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Eisold, K. (2005). Using Bion. Psychoanal. Psychol., 22(3):357-369.

(2005). Psychoanalytic Psychology, 22(3):357-369

Using Bion

Kenneth Eisold, Ph.D.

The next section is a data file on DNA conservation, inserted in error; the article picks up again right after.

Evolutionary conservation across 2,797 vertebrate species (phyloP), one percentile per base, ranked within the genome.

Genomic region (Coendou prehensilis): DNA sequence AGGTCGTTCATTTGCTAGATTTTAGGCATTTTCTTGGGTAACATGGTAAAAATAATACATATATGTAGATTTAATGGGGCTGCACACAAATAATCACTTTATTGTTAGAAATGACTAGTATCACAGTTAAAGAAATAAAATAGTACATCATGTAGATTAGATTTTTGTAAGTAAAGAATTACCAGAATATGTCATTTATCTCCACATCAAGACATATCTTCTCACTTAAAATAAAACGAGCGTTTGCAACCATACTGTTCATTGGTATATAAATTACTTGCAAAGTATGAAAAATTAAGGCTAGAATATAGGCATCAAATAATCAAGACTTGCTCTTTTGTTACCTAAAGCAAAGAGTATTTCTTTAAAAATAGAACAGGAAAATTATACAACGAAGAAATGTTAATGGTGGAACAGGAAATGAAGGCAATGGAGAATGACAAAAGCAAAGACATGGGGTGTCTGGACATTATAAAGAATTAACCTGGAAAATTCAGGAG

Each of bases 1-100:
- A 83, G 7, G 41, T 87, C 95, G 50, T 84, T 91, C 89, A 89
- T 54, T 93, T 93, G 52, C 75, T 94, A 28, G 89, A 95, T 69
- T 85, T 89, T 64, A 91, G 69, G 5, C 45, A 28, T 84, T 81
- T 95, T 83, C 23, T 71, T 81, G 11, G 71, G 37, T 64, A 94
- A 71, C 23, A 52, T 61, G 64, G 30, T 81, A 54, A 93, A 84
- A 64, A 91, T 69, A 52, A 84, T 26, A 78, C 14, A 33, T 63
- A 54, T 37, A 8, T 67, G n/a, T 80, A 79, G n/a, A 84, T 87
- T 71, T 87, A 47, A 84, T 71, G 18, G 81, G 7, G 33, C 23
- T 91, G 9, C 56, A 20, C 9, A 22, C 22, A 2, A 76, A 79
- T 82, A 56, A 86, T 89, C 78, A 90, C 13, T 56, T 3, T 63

This article attempts to restore a dialogue that has been made difficult to conduct as a result of Bion's role as an established authority on groups and on thinking. Whereas his theory of “basic assumptions” presumes a fundamental level of group motivation, existing below social and interpersonal interactions, the work of Alderfer calls attention to the profound importance of “identity groups” in charting group behavior, and the work of Agazarian notes the fluid formations of “subgroups.” Similarly, Bion's theory of thinking appears rooted in biological processes beneath social interaction. Hamilton calls attention to the elements of ambiguity and play, stressed by Winnicott. Cavell, furthermore, notes the role of relationships and triangulation in the development of judgment, fundamental to thinking, a role stressed in current philosophy as well as infant-mother research. In both cases, Bion's theories are seen to neglect the role of interpersonal and social relationships in shaping behavior.

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